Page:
Object of the Week: Stanley Matthews’ Blackpool kit Calendar
18 Aug 2021
This tangerine coloured long-sleeved shirt with the Blackpool badge on the front and No. 7 on the reverse was worn by Sir Stanley Matthews in the 1953 FA Cup final. You can find out more about the history of the shirt in our Strip! In Focus piece here.
These were the shorts that he wore in the game, and they were made by Bukta. Bukta is a sports clothing brand founded in 1879 in Stockport. Numerous teams, not just English ones, have worn kits that were produced by Bukta, especially during the 70s and 80s.
These woolly socks are also the exact ones he wore in this game, and are the colours tangerine, black and white.
What happened in the match?
Lancashire rivals went head to head with Blackpool beating Bolton Wanderers 4-3. In the first half Bolton took the lead, only for Blackpool to equalise, before Bolton pulled one back, securing a lead once again. The second half saw Bolton score another making it three, at which point you would think that they would win the game. Only they didn’t, and Blackpool made a comeback winning the game 4-3. This final was widely publicised and was a real stand-out event, as it was broadcast onto the BBC, and tickets were very expensive.
Why did the match become widely known as ‘The Matthews Final’?
After being in two FA Cup finals and losing both, Matthews finally won this one in 1953 at the age of 38. In 1945 his father was on his deathbed and made Matthews promise two things: to look after his mother, and to win an FA Cup Final. Across the country, the feeling was that this would be Matthews’ last chance at winning the FA Cup, and therefore the people wanted to see him win. Although Stan Motensen’s hat-trick remains the only hat-trick ever scored at Wembley in the competition’s final and the winning goal at 92 minutes came from Bill Perry, it was the winger Matthews that inspired the comeback.
The game is known as ‘The Matthews Final’ because he was instrumental to Blackpool winning the game, and this was his first major trophy. The final is still fondly remembered today as the greatest ever FA Cup final, due to all the goals and the comeback, but also because of the year that it happened. This year, 1953, was a high point for England, with it being the year of Queen Elizabeth II’s coronation which was the first televised coronation, the British expedition was the first to successfully conquer Mount Everest, the English cricket team won The Ashes for the first time in nineteen years, and it seemed that the country was finally moving into a new era after the wars.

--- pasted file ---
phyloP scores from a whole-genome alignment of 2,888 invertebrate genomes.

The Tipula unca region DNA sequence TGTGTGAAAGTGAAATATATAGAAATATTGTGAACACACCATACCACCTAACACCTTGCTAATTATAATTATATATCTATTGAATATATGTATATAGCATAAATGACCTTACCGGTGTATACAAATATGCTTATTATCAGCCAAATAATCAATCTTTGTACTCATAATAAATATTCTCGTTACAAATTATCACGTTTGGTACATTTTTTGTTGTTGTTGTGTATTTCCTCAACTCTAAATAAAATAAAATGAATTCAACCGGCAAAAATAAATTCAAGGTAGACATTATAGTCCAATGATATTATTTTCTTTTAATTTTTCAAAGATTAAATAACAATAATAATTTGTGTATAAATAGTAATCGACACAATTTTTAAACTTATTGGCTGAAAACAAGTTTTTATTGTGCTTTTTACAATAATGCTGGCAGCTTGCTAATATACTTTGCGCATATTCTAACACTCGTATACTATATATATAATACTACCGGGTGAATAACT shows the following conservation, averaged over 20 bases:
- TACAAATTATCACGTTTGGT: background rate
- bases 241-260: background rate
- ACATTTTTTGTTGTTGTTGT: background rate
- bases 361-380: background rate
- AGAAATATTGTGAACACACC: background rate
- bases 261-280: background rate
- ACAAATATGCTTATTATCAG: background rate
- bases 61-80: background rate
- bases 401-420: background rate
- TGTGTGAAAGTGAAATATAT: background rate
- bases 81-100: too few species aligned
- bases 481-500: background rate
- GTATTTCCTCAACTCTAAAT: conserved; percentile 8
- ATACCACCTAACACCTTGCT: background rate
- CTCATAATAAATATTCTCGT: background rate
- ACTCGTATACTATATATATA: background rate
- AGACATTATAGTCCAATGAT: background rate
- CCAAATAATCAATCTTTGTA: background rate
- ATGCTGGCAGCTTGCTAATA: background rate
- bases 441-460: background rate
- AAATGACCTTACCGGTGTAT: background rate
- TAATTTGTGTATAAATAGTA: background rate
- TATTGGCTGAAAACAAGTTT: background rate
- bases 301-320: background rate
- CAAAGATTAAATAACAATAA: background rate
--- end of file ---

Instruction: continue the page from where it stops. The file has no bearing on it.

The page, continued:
Tell us more about Sir Stanley Matthews’ career
Although Matthews grew up supporting Port Vale, he began his career at Stoke City, playing for their reserves before making his debut against Bury in 1932. His nickname was ‘The Wizard of Dribble.’ He stayed there for 15 more years, making 259 appearances and scoring 51 goals. The war interrupted his time at Stoke, costing him his professional career from the age of 24 to the age of 30, even though there was some unofficial wartime football. During this time he joined the RAF for his war service.
When the football league returned after the war, Matthews spent one season at Stoke before joining Blackpool at the age of 32 in 1947. The 1947-48 season saw Matthews be presented with the inaugural Football Writers’ Association Footballer of the Year award. Over his 14 years at Blackpool, he made 379 appearances and scored 17 goals. In 1956 he was the recipient of the first-ever European Footballer of the Year award, now more commonly known as the Ballon d’Or. During the English off season in 1961 he went on loan to Toronto City and made 14 appearances, before returning to Stoke. These final years of his playing career at Stoke saw him make 59 appearances and score 3 goals.
Sir Stanley Matthews was the first professional footballer to be knighted. In the same year he was knighted, he played his last Football League game five days after his 50th birthday, showing just how fit he kept himself. His testimonial was played on April 28th 1965 in Stoke, and many great players from all over came to participate including Lev Yashin, Alfredo di Stefano and Karl-Heinz Schnellinger.
He became manager of Port Vale for a short time, before becoming a coach in various countries across the world. Whilst in South Africa he ignored apartheid to form a team of black schoolboys in Soweto called ‘Stan’s Men’, and even took them to Brazil in 1975 where they met Pele. For his retirement in 1989 he returned to live in Stoke and became honorary Club President of Stoke City. He passed away in 2000, a year after his wife, and his ashes were buried beneath the centre circle of the Britannia Stadium.
Despite having only won one major competition trophy, the FA Cup, he was one of the greatest to ever play the game, and was recognised for this by him winning the first ever Ballon d’Or, the first ever FWA Footballer of the Year, and being the first footballer to be knighted. Although the war took time away from his playing years, he refused to let that define his career and played until the age of 50.
Following his playing career he coached a new generation, and gave opportunities to kids all around the world that wouldn’t have had them otherwise. Sir Stanley Matthews truly gives the word ‘legend’ in the footballing world its meaning.